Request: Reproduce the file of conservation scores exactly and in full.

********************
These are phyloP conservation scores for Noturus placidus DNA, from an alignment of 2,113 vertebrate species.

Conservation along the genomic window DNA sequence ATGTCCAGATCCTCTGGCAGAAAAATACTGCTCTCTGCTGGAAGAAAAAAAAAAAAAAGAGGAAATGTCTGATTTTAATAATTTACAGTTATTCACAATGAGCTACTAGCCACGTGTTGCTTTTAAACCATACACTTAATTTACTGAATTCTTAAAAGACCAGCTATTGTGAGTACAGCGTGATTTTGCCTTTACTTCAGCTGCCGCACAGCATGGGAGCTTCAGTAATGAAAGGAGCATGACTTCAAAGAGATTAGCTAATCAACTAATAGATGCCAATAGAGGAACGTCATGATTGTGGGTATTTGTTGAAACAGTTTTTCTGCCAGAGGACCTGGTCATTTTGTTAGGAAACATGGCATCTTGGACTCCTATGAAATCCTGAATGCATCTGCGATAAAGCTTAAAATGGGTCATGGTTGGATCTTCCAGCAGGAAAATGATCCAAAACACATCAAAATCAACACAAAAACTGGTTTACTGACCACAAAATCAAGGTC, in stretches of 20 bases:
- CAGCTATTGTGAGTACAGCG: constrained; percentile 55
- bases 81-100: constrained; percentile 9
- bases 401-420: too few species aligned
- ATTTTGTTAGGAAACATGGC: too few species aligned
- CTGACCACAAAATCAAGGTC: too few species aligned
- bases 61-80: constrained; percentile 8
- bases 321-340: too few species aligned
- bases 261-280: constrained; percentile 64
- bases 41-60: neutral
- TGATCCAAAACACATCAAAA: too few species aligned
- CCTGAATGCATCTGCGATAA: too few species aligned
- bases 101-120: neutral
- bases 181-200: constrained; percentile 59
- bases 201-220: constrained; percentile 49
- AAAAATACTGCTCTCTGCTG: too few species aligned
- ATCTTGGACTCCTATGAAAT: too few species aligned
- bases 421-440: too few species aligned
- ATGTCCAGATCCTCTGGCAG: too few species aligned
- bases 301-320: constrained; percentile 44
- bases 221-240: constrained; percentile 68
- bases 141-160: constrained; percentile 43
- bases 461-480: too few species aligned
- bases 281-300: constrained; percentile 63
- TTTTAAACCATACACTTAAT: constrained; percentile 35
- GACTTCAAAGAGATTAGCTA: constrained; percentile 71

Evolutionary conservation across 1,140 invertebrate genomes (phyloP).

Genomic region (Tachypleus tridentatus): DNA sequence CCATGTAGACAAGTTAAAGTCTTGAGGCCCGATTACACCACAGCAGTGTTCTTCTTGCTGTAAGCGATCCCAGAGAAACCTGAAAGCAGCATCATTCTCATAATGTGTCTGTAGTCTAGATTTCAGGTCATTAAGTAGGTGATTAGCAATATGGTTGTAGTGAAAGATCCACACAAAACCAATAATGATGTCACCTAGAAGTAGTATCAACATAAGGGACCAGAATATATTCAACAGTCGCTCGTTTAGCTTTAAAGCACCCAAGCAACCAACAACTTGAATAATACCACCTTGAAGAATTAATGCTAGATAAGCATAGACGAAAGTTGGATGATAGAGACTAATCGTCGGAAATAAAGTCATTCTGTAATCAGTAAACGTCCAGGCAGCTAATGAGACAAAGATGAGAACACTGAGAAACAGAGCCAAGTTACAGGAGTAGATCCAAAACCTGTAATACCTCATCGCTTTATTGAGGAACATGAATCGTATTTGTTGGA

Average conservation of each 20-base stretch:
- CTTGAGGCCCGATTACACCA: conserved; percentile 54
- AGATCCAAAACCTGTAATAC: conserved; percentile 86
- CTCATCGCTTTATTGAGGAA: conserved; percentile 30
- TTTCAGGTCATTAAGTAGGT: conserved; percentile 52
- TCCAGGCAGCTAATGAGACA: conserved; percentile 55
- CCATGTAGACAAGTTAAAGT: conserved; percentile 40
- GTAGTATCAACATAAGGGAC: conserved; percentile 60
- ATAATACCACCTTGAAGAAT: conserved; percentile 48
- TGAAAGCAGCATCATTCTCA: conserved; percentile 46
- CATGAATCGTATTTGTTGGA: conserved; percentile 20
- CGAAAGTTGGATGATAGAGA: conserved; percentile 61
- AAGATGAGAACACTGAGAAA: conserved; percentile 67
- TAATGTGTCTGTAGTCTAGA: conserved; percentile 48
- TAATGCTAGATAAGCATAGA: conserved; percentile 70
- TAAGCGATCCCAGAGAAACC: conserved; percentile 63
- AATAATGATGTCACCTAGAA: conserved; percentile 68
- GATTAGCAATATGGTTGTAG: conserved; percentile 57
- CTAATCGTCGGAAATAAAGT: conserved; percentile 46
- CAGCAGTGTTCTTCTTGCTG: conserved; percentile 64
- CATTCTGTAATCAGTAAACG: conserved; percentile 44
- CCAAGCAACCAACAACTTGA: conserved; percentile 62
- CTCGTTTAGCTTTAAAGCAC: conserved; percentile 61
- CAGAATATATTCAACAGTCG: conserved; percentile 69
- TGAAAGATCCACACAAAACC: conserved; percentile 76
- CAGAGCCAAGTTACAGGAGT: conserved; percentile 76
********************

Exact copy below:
These are phyloP conservation scores for Noturus placidus DNA, from an alignment of 2,113 vertebrate species.

Conservation along the genomic window DNA sequence ATGTCCAGATCCTCTGGCAGAAAAATACTGCTCTCTGCTGGAAGAAAAAAAAAAAAAAGAGGAAATGTCTGATTTTAATAATTTACAGTTATTCACAATGAGCTACTAGCCACGTGTTGCTTTTAAACCATACACTTAATTTACTGAATTCTTAAAAGACCAGCTATTGTGAGTACAGCGTGATTTTGCCTTTACTTCAGCTGCCGCACAGCATGGGAGCTTCAGTAATGAAAGGAGCATGACTTCAAAGAGATTAGCTAATCAACTAATAGATGCCAATAGAGGAACGTCATGATTGTGGGTATTTGTTGAAACAGTTTTTCTGCCAGAGGACCTGGTCATTTTGTTAGGAAACATGGCATCTTGGACTCCTATGAAATCCTGAATGCATCTGCGATAAAGCTTAAAATGGGTCATGGTTGGATCTTCCAGCAGGAAAATGATCCAAAACACATCAAAATCAACACAAAAACTGGTTTACTGACCACAAAATCAAGGTC, in stretches of 20 bases:
- CAGCTATTGTGAGTACAGCG: constrained; percentile 55
- bases 81-100: constrained; percentile 9
- bases 401-420: too few species aligned
- ATTTTGTTAGGAAACATGGC: too few species aligned
- CTGACCACAAAATCAAGGTC: too few species aligned
- bases 61-80: constrained; percentile 8
- bases 321-340: too few species aligned
- bases 261-280: constrained; percentile 64
- bases 41-60: neutral
- TGATCCAAAACACATCAAAA: too few species aligned
- CCTGAATGCATCTGCGATAA: too few species aligned
- bases 101-120: neutral
- bases 181-200: constrained; percentile 59
- bases 201-220: constrained; percentile 49
- AAAAATACTGCTCTCTGCTG: too few species aligned
- ATCTTGGACTCCTATGAAAT: too few species aligned
- bases 421-440: too few species aligned
- ATGTCCAGATCCTCTGGCAG: too few species aligned
- bases 301-320: constrained; percentile 44
- bases 221-240: constrained; percentile 68
- bases 141-160: constrained; percentile 43
- bases 461-480: too few species aligned
- bases 281-300: constrained; percentile 63
- TTTTAAACCATACACTTAAT: constrained; percentile 35
- GACTTCAAAGAGATTAGCTA: constrained; percentile 71

Evolutionary conservation across 1,140 invertebrate genomes (phyloP).

Genomic region (Tachypleus tridentatus): DNA sequence CCATGTAGACAAGTTAAAGTCTTGAGGCCCGATTACACCACAGCAGTGTTCTTCTTGCTGTAAGCGATCCCAGAGAAACCTGAAAGCAGCATCATTCTCATAATGTGTCTGTAGTCTAGATTTCAGGTCATTAAGTAGGTGATTAGCAATATGGTTGTAGTGAAAGATCCACACAAAACCAATAATGATGTCACCTAGAAGTAGTATCAACATAAGGGACCAGAATATATTCAACAGTCGCTCGTTTAGCTTTAAAGCACCCAAGCAACCAACAACTTGAATAATACCACCTTGAAGAATTAATGCTAGATAAGCATAGACGAAAGTTGGATGATAGAGACTAATCGTCGGAAATAAAGTCATTCTGTAATCAGTAAACGTCCAGGCAGCTAATGAGACAAAGATGAGAACACTGAGAAACAGAGCCAAGTTACAGGAGTAGATCCAAAACCTGTAATACCTCATCGCTTTATTGAGGAACATGAATCGTATTTGTTGGA

Average conservation of each 20-base stretch:
- CTTGAGGCCCGATTACACCA: conserved; percentile 54
- AGATCCAAAACCTGTAATAC: conserved; percentile 86
- CTCATCGCTTTATTGAGGAA: conserved; percentile 30
- TTTCAGGTCATTAAGTAGGT: conserved; percentile 52
- TCCAGGCAGCTAATGAGACA: conserved; percentile 55
- CCATGTAGACAAGTTAAAGT: conserved; percentile 40
- GTAGTATCAACATAAGGGAC: conserved; percentile 60
- ATAATACCACCTTGAAGAAT: conserved; percentile 48
- TGAAAGCAGCATCATTCTCA: conserved; percentile 46
- CATGAATCGTATTTGTTGGA: conserved; percentile 20
- CGAAAGTTGGATGATAGAGA: conserved; percentile 61
- AAGATGAGAACACTGAGAAA: conserved; percentile 67
- TAATGTGTCTGTAGTCTAGA: conserved; percentile 48
- TAATGCTAGATAAGCATAGA: conserved; percentile 70
- TAAGCGATCCCAGAGAAACC: conserved; percentile 63
- AATAATGATGTCACCTAGAA: conserved; percentile 68
- GATTAGCAATATGGTTGTAG: conserved; percentile 57
- CTAATCGTCGGAAATAAAGT: conserved; percentile 46
- CAGCAGTGTTCTTCTTGCTG: conserved; percentile 64
- CATTCTGTAATCAGTAAACG: conserved; percentile 44
- CCAAGCAACCAACAACTTGA: conserved; percentile 62
- CTCGTTTAGCTTTAAAGCAC: conserved; percentile 61
- CAGAATATATTCAACAGTCG: conserved; percentile 69
- TGAAAGATCCACACAAAACC: conserved; percentile 76
- CAGAGCCAAGTTACAGGAGT: conserved; percentile 76